I was helping a friend with a slow sluggish, freakishly slow, laptop this weekend. After trying everything in the world to make this machine run faster, I finally recommended that we wipe it clean and reload the operating system and all software. Not everyone subscribes to this school of thought. . . . but when you have spent a lot of time trying to make a computer speed up, you finally have to realize that there are some things that can only be fixed by laying down a fresh set of software files.
Most of the time that is a daunting task, to say the least. However, this time it was a breeze. Why do I say that? First, my friend had all her ducks in a row and was quite prepared for disaster recovery. She was able to get her hands on all the software we needed to get this project underway. Also, she was able to find all user logon’s, passwords, and activation codes we would need to activate the software she had purchased.
Granted, in the process of gathering all this data, I did hear a bit of frustration in her voice because she had to look in several spots for the needed info. But she was victorious in finding everything we needed.
This is all great stuff, but in addition, she had been using an online backup service and we did not have to go through the process of identifying and backing up all of her data.
I have worked on many similar projects, and the one thing I always sweat is “what if we wipe everything out, and we missed backing up a critical piece of data?” Believe me, it has happened to me a few times, and it is never pleasant to deal with.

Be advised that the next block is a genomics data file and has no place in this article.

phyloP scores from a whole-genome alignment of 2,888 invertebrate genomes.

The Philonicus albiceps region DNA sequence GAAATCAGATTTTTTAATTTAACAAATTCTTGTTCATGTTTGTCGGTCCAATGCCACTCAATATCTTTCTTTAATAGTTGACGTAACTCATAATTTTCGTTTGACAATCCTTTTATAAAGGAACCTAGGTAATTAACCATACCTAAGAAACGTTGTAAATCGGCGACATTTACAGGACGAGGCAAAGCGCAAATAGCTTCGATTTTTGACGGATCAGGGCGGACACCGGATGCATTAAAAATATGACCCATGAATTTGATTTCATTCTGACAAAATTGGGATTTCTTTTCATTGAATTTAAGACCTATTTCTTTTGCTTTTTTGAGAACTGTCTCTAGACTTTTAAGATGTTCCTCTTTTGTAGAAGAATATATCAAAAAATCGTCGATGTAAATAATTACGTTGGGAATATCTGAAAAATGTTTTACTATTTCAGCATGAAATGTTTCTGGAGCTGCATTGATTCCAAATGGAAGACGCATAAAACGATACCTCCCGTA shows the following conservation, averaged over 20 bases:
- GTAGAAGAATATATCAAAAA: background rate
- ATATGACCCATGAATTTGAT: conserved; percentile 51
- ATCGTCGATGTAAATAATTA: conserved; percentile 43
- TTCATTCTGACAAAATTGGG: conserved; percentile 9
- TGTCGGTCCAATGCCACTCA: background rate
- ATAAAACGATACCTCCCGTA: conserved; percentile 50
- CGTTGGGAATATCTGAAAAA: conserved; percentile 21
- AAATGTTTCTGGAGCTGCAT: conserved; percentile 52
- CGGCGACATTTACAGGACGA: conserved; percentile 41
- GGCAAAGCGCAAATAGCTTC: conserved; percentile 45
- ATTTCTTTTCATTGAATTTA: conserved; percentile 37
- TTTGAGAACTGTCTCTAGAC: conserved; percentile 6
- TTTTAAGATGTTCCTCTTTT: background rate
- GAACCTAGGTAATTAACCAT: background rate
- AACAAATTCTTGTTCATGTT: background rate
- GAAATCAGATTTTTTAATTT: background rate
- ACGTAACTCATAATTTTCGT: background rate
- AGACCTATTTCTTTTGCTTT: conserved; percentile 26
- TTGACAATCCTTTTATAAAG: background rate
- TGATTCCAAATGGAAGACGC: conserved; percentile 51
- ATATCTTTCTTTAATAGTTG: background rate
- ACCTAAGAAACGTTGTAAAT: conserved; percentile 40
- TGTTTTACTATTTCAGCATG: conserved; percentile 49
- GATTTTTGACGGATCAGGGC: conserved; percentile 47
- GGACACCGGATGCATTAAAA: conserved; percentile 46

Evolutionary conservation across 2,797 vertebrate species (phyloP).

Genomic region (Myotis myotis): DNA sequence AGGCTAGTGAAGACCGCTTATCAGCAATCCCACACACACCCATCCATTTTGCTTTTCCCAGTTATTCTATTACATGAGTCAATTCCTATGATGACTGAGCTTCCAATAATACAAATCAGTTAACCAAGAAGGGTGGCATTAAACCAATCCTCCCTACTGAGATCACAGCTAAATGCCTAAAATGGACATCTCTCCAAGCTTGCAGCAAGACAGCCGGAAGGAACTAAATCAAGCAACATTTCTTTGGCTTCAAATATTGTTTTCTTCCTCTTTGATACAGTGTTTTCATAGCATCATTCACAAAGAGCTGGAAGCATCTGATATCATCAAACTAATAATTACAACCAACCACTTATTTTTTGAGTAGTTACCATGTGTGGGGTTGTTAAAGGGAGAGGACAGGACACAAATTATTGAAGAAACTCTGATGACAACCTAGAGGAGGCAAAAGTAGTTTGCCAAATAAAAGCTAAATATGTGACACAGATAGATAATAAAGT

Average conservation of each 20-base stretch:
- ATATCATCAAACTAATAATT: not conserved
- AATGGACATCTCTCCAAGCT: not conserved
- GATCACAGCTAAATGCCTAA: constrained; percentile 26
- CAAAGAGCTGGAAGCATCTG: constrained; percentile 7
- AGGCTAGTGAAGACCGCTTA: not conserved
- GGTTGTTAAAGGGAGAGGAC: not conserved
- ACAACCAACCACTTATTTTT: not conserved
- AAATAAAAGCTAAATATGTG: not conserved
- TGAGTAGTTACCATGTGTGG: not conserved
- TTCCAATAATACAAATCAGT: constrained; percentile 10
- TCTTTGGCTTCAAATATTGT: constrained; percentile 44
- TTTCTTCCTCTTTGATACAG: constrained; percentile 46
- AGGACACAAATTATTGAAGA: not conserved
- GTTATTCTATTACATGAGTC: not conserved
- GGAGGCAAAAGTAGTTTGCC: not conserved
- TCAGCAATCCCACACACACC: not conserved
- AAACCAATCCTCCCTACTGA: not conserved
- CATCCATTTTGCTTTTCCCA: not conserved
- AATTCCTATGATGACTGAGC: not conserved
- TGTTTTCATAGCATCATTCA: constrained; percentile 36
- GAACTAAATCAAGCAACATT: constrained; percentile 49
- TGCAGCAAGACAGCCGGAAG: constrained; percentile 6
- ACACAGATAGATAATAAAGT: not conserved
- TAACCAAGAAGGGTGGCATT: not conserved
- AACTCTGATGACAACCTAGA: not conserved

The online backup software my friend uses is called Carbonite. www.carbonite.com . It is set up to automatically back up the Documents and Settings directory, and every subfile underneath that directory. You also have the option of adding any other directories you choose.
She had her particular instance of the software configured to automatically back up any of her data files as they changed. You can also set it up to backup any changed files at a specified day or time of day.
Once we had the laptop wiped out and all software installed, we simply loaded the Carbonite software and started a Recovery process. You are given the option of recovering all data, or simply recovering specific directories and/or files. It works slick. Once you are satisfied that all data has been recovered, you can take your computer out of recovery mode and begin the online backup process.
Carbonite costs $49 a year, and for that $49 you can back up an unlimited amount of data. It is extremely reasonable. In addition, we did have to call support, on a Sunday morning no less, and they were extremely helpful. I was blown away that they actually had phone support on a Sunday.
Most of you will fall into one of these categories:
1. You NEVER back up your data, and hope that nothing happens to your computer.
2. You back up your data, but on an infrequent basis.
3. You back up your data on a regular basis.
In my experience, 90% of the people I know fall into category #1. A handful fall into Category 2, and I would say maybe 1/2 of 1% are in category 3. I myself fall into Category 2. I need to fix this.
Believe me, at some point in time, ALL of you will have the experience of a computer crashing, or something disastrous happening requiring you to reload, rebuild, or purchase a new computer. You need to be prepared.
In my next post, I will discuss the steps you need to take to make sure you can recover from a PC disaster.